Atatürk’s genocide?

No it wasn’t.

In an op-ed in the Boston Globe, reprinted in the IHT, Charles Fried describes the mass murder of the Armenians in 1915-1916 as “Ataturk’s genocide”.

Since the official position of the Turkish government, followed by most Turks, is that the genocide never happened, they can’t defend Kemal Atatürk against this slur. But I know of no evidence he was directly responsible. During WWI he was a (very good) fighting general. According to this Armenian genocide website – hardly a pro-Turk source – he “stayed out of politics until 1919”.

Atatürk, a member of the Young Turk movement, was a commander in Diyarbekir in 1916 and the Caucasus front in 1917, so he must have known what his bosses – Enver and Talat – were doing, It’s conceivable he contributed as executant, though he wasn’t SFIK charged in the postwar Turkish and British trials. The same site does accuse him of war crimes against Armenians in the battles of 1920-1922, when he had risen to power. Atatürk must also carry responsibility for the institutional denial by the Republic he created, so he’s hardly a total innocent. It is still a grotesque distortion to pin his name to the genocide as prime mover. Should we call the extermination of the Sephardic Jews of Salonika in 1943 Waldheim’s genocide ?

Author: James Wimberley

James Wimberley (b. 1946, an Englishman raised in the Channel Islands. three adult children) is a former career international bureaucrat with the Council of Europe in Strasbourg. His main achievements there were the Lisbon Convention on recognition of qualifications and the Kosovo law on school education. He retired in 2006 to a little white house in Andalucia, His first wife Patricia Morris died in 2009 after a long illness. He remarried in 2011. to the former Brazilian TV actress Lu Mendonça. The cat overlords are now three. I suppose I've been invited to join real scholars on the list because my skills, acquired in a decade of technical assistance work in eastern Europe, include being able to ask faux-naïf questions like the exotic Persians and Chinese of eighteenth-century philosophical fiction. So I'm quite comfortable in the role of country-cousin blogger with a European perspective. The other specialised skill I learnt was making toasts with a moral in the course of drunken Caucasian banquets. I'm open to expenses-paid offers to retell Noah the great Armenian and Columbus, the orange, and university reform in Georgia. James Wimberley's occasional publications on the web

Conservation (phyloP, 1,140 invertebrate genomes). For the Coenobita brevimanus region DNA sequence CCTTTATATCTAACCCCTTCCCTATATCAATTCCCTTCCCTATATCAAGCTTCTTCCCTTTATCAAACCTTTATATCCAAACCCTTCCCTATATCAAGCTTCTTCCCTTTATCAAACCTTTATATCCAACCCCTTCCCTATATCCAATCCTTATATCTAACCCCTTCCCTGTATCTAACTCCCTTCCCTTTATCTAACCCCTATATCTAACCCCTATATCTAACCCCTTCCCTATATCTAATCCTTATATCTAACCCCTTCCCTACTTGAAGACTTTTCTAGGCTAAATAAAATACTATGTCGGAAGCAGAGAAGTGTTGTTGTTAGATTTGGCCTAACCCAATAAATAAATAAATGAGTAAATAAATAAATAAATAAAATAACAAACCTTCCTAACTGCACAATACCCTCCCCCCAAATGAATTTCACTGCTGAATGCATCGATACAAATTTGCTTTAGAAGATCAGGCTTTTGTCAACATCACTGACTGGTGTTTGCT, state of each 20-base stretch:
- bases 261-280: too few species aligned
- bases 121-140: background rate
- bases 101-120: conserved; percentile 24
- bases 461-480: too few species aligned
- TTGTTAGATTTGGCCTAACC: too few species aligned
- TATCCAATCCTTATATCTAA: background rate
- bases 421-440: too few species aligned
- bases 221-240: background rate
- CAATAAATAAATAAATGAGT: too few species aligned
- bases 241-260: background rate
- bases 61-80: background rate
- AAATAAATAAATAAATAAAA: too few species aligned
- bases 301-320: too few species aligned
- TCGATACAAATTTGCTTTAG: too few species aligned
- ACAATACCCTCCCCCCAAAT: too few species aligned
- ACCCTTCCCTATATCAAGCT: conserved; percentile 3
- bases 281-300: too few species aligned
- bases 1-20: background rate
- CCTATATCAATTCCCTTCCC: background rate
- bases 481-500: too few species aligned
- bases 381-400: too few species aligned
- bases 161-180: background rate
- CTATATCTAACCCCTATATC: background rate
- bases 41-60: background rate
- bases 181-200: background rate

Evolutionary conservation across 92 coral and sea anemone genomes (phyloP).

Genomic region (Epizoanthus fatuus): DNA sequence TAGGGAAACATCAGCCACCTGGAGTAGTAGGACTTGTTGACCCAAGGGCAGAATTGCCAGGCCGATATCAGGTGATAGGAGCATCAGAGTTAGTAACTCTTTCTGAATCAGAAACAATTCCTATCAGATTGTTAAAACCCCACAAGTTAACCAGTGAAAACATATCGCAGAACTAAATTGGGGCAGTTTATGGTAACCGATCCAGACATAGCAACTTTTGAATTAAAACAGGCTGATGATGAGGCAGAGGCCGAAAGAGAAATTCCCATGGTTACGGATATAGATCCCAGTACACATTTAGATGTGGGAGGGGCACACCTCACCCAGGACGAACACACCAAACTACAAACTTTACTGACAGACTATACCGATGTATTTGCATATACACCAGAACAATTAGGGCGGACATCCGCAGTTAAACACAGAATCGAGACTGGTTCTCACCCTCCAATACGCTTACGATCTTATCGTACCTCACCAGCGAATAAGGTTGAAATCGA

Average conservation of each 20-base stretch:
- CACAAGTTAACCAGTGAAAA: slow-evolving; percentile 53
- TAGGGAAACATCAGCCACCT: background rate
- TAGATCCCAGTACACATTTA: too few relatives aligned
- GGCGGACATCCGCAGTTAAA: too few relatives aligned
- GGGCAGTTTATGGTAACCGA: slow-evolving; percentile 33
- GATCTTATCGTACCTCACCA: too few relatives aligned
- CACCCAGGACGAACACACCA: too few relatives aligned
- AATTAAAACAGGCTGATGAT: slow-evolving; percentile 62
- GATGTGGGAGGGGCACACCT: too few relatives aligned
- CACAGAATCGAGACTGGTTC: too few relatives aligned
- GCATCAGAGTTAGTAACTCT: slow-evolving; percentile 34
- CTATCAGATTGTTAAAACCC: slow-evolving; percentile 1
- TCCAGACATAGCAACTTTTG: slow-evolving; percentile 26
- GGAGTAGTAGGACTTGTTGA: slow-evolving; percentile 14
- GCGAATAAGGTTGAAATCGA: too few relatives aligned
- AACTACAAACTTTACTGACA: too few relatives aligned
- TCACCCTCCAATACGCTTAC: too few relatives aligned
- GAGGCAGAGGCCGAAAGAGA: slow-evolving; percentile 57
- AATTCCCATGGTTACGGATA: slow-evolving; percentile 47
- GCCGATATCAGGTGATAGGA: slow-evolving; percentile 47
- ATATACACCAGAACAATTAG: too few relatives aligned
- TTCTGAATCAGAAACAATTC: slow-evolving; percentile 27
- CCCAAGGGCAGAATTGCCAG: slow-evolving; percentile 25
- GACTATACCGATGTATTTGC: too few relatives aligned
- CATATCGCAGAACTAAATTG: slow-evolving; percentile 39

4 thoughts on “Atatürk’s genocide?”

  1. In controversy, the strategic use of exaggeration or even false statements, seems, generally, to be unwise; the only justification I can see here is that it may provoke some Turks to defend Ataturk's good name, and in so doing, to acknowledge the Armenian genocide.
    Grotesque distortion?
    What is most grotesque is the Turkish denial. In their own country, they have used laws against the slander of "Turkishness" to suppress liberal efforts to speak the truth. So, they feel some shame, at least; let them feel some more.
    If "Ataturk's genocide" leads them to confront the truth, to acknowledge the deep shadow of Turkish nationalism, that will all be to the good. The Turks can defend the Father of the Turks against this slander, if they wish to do so, and the evidence may support such a defense, but it will require them to admit the crime.
    Turkish denial has, arguably, been a factor in a continuation of Turkish policies of ethnic cleansing against minorities, including Greeks and Kurds, down to the present day. It is not a mere academic point.

  2. I would urge a less calculated and more literary explanation for this egregious mistake. Fried wants parallelism in the sentence– he refers to "Hitler's genocide" and wants to balance it against what he calls Ataturk's, he then wants to suggest it as a possible precedent for Hitler. He wants to personalize the whole thing.
    He also knows that Ataturk is about the only Turkish figure from roughly that period that even an educated American public would recognize. When's the last time *you* heard even Olbermann talk about Enver Pasha?
    I don't know whether the mistake is deliberate or not. It may be that he just forgot when Mustafa Kemal actually gained power. Or it may be that he knew, but decided to ignore the historical fact in favor of a literary effect.
    Either possibility is really hard to excuse in an essay whose central point is that historical facts are primary.

  3. Well, Niall Ferguson disagrees with you, since he has Ataturk supervising the genocidal sack of one town, in his new The War of the World.
    Don't have it any more (library), but it's in there, if you find yourself in Borders.

  4. Right, because we should all honestly trust the Europhobic high snapcase Tory regarding this sort of thing?
    The man's scholarship has been, shall we say, fast and loose in the past. Given his particular interests regarding the EU and the Turk, I feel particularly disinclined to trust his handiwork.
    Not only because there's not a prior record of this in Kemalist scholarship, such as it is, but also because the Turkish state holds all such records close to its chest. Archival work never yields curses or negative light on Kemal–which isn't to say it isn't there–but given that Ferguson doesn't read Turkish, I wonder what precisely he's going to have based this on.
    And yes, it is a rather bizarre misnomer. It'd be rather like blaming Leon Blum for the fate of the Jews of Vichy France, and rather unlike blaming Admiral Horthy for the fate of the Jews of Hungary.

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